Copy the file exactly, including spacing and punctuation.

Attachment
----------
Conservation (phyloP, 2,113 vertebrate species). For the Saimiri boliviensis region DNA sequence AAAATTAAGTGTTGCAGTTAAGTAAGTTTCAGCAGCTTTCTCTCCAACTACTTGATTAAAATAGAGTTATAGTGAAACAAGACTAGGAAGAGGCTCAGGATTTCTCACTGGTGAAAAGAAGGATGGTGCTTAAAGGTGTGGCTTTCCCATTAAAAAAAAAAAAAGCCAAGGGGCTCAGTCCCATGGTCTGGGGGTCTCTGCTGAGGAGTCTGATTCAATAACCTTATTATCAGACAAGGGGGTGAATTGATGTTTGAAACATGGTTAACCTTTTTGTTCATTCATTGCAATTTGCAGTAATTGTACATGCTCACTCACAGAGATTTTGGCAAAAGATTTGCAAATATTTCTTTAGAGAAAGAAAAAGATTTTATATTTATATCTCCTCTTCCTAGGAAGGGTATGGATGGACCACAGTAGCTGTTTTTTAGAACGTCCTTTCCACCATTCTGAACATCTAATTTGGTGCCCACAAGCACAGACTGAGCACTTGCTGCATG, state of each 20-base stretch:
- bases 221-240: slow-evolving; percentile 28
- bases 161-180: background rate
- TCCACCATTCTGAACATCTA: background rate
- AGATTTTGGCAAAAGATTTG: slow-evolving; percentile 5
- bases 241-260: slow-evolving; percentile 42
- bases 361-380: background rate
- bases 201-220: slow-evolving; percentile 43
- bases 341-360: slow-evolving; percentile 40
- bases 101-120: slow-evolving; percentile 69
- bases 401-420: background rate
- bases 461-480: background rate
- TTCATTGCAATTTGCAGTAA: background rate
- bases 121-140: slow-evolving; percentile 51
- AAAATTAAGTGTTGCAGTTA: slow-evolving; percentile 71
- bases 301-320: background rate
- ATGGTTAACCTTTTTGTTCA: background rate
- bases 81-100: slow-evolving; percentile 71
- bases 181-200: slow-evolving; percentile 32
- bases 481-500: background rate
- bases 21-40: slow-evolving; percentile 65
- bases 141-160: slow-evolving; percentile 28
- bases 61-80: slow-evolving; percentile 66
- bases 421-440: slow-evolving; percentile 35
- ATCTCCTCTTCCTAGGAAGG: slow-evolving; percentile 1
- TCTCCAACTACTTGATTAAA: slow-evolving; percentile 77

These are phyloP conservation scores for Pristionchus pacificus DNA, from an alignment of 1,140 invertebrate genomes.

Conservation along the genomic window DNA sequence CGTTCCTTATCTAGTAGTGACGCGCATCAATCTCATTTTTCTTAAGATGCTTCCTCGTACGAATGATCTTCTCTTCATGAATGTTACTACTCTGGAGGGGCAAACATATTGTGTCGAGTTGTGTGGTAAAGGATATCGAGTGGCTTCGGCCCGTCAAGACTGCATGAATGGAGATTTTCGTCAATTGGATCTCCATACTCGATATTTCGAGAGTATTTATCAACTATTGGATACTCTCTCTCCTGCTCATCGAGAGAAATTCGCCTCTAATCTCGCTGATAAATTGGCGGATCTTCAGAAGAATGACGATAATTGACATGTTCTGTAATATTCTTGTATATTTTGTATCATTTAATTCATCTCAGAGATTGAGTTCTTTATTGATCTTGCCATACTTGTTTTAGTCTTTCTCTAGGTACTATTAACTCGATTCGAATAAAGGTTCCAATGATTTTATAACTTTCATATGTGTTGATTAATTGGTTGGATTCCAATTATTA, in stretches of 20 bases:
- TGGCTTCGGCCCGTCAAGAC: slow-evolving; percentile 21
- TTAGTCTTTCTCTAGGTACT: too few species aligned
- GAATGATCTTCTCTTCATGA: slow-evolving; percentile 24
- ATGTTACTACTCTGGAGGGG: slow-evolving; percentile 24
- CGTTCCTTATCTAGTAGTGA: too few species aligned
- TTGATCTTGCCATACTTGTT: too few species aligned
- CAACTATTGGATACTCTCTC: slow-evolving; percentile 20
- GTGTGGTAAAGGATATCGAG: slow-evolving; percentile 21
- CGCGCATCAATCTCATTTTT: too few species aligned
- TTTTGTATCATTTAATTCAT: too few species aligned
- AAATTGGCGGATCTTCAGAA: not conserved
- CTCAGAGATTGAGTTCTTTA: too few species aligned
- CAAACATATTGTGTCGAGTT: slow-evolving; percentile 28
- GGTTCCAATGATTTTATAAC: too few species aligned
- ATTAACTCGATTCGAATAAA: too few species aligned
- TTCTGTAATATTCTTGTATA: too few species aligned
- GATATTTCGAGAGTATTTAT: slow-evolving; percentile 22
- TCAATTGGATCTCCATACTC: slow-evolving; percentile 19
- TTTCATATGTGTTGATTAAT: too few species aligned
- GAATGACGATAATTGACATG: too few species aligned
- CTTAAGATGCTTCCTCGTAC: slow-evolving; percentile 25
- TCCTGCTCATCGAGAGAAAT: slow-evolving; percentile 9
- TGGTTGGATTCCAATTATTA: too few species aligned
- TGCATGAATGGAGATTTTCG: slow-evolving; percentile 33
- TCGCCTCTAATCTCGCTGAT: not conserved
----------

Conservation (phyloP, 2,113 vertebrate species). For the Saimiri boliviensis region DNA sequence AAAATTAAGTGTTGCAGTTAAGTAAGTTTCAGCAGCTTTCTCTCCAACTACTTGATTAAAATAGAGTTATAGTGAAACAAGACTAGGAAGAGGCTCAGGATTTCTCACTGGTGAAAAGAAGGATGGTGCTTAAAGGTGTGGCTTTCCCATTAAAAAAAAAAAAAGCCAAGGGGCTCAGTCCCATGGTCTGGGGGTCTCTGCTGAGGAGTCTGATTCAATAACCTTATTATCAGACAAGGGGGTGAATTGATGTTTGAAACATGGTTAACCTTTTTGTTCATTCATTGCAATTTGCAGTAATTGTACATGCTCACTCACAGAGATTTTGGCAAAAGATTTGCAAATATTTCTTTAGAGAAAGAAAAAGATTTTATATTTATATCTCCTCTTCCTAGGAAGGGTATGGATGGACCACAGTAGCTGTTTTTTAGAACGTCCTTTCCACCATTCTGAACATCTAATTTGGTGCCCACAAGCACAGACTGAGCACTTGCTGCATG, state of each 20-base stretch:
- bases 221-240: slow-evolving; percentile 28
- bases 161-180: background rate
- TCCACCATTCTGAACATCTA: background rate
- AGATTTTGGCAAAAGATTTG: slow-evolving; percentile 5
- bases 241-260: slow-evolving; percentile 42
- bases 361-380: background rate
- bases 201-220: slow-evolving; percentile 43
- bases 341-360: slow-evolving; percentile 40
- bases 101-120: slow-evolving; percentile 69
- bases 401-420: background rate
- bases 461-480: background rate
- TTCATTGCAATTTGCAGTAA: background rate
- bases 121-140: slow-evolving; percentile 51
- AAAATTAAGTGTTGCAGTTA: slow-evolving; percentile 71
- bases 301-320: background rate
- ATGGTTAACCTTTTTGTTCA: background rate
- bases 81-100: slow-evolving; percentile 71
- bases 181-200: slow-evolving; percentile 32
- bases 481-500: background rate
- bases 21-40: slow-evolving; percentile 65
- bases 141-160: slow-evolving; percentile 28
- bases 61-80: slow-evolving; percentile 66
- bases 421-440: slow-evolving; percentile 35
- ATCTCCTCTTCCTAGGAAGG: slow-evolving; percentile 1
- TCTCCAACTACTTGATTAAA: slow-evolving; percentile 77

These are phyloP conservation scores for Pristionchus pacificus DNA, from an alignment of 1,140 invertebrate genomes.

Conservation along the genomic window DNA sequence CGTTCCTTATCTAGTAGTGACGCGCATCAATCTCATTTTTCTTAAGATGCTTCCTCGTACGAATGATCTTCTCTTCATGAATGTTACTACTCTGGAGGGGCAAACATATTGTGTCGAGTTGTGTGGTAAAGGATATCGAGTGGCTTCGGCCCGTCAAGACTGCATGAATGGAGATTTTCGTCAATTGGATCTCCATACTCGATATTTCGAGAGTATTTATCAACTATTGGATACTCTCTCTCCTGCTCATCGAGAGAAATTCGCCTCTAATCTCGCTGATAAATTGGCGGATCTTCAGAAGAATGACGATAATTGACATGTTCTGTAATATTCTTGTATATTTTGTATCATTTAATTCATCTCAGAGATTGAGTTCTTTATTGATCTTGCCATACTTGTTTTAGTCTTTCTCTAGGTACTATTAACTCGATTCGAATAAAGGTTCCAATGATTTTATAACTTTCATATGTGTTGATTAATTGGTTGGATTCCAATTATTA, in stretches of 20 bases:
- TGGCTTCGGCCCGTCAAGAC: slow-evolving; percentile 21
- TTAGTCTTTCTCTAGGTACT: too few species aligned
- GAATGATCTTCTCTTCATGA: slow-evolving; percentile 24
- ATGTTACTACTCTGGAGGGG: slow-evolving; percentile 24
- CGTTCCTTATCTAGTAGTGA: too few species aligned
- TTGATCTTGCCATACTTGTT: too few species aligned
- CAACTATTGGATACTCTCTC: slow-evolving; percentile 20
- GTGTGGTAAAGGATATCGAG: slow-evolving; percentile 21
- CGCGCATCAATCTCATTTTT: too few species aligned
- TTTTGTATCATTTAATTCAT: too few species aligned
- AAATTGGCGGATCTTCAGAA: not conserved
- CTCAGAGATTGAGTTCTTTA: too few species aligned
- CAAACATATTGTGTCGAGTT: slow-evolving; percentile 28
- GGTTCCAATGATTTTATAAC: too few species aligned
- ATTAACTCGATTCGAATAAA: too few species aligned
- TTCTGTAATATTCTTGTATA: too few species aligned
- GATATTTCGAGAGTATTTAT: slow-evolving; percentile 22
- TCAATTGGATCTCCATACTC: slow-evolving; percentile 19
- TTTCATATGTGTTGATTAAT: too few species aligned
- GAATGACGATAATTGACATG: too few species aligned
- CTTAAGATGCTTCCTCGTAC: slow-evolving; percentile 25
- TCCTGCTCATCGAGAGAAAT: slow-evolving; percentile 9
- TGGTTGGATTCCAATTATTA: too few species aligned
- TGCATGAATGGAGATTTTCG: slow-evolving; percentile 33
- TCGCCTCTAATCTCGCTGAT: not conserved